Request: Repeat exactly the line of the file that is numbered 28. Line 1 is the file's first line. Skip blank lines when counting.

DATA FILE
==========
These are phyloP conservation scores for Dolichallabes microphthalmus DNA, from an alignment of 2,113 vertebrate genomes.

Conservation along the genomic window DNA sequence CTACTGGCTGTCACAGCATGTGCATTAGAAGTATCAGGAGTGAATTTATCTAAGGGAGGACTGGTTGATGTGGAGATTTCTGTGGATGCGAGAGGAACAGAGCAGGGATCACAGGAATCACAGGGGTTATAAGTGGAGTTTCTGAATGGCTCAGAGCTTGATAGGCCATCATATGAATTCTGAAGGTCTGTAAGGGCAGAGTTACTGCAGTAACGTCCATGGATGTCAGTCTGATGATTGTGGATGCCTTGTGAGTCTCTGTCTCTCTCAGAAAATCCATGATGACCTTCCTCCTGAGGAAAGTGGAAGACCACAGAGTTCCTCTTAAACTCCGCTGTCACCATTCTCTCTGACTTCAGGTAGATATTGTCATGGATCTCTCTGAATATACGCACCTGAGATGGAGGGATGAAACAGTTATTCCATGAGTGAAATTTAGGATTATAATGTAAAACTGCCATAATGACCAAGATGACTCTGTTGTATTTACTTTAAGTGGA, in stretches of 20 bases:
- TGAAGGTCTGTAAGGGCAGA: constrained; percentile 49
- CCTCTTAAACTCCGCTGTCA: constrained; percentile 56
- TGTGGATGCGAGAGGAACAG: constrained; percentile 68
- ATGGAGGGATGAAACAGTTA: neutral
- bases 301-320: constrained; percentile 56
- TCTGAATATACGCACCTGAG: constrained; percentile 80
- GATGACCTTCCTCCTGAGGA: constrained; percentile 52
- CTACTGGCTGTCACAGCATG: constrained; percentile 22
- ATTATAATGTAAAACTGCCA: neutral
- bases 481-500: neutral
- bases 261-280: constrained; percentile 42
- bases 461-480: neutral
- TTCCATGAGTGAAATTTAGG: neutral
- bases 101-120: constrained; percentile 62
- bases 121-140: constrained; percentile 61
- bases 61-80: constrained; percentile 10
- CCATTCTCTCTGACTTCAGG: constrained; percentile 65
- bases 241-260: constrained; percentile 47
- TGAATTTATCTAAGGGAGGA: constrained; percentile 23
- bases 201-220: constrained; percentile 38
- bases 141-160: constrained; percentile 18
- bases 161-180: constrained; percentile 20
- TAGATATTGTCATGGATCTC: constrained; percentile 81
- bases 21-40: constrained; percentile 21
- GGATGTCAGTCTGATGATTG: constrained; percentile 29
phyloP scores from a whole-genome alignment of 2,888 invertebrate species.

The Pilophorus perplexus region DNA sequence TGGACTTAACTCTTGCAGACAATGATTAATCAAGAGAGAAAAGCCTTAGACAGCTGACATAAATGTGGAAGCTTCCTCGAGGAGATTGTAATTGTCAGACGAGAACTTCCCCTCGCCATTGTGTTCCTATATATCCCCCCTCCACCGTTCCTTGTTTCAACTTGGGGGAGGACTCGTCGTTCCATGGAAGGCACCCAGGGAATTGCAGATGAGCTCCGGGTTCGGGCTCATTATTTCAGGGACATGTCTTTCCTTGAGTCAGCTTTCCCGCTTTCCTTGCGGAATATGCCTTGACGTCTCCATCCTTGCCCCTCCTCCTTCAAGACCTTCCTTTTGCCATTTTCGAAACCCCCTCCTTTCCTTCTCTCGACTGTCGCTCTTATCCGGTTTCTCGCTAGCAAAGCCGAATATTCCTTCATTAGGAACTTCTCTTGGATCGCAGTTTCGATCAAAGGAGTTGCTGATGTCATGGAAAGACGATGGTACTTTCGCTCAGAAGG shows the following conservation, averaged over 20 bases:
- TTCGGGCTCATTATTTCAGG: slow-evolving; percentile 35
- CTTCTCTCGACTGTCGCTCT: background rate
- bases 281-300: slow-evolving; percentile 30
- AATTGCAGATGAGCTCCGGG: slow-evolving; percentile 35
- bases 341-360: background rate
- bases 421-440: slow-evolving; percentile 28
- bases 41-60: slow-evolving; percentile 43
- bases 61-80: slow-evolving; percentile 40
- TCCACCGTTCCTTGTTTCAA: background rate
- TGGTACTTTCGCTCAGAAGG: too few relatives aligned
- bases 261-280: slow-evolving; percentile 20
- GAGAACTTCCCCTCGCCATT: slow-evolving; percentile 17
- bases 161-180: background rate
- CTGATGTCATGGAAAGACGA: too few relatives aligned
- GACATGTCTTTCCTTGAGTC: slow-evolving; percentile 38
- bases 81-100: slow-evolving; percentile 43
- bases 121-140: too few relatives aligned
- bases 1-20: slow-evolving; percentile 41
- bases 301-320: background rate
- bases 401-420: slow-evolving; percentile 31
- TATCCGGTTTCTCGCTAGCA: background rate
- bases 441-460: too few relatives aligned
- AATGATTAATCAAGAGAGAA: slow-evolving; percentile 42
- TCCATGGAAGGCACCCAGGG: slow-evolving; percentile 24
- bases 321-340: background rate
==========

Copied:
phyloP scores from a whole-genome alignment of 2,888 invertebrate species.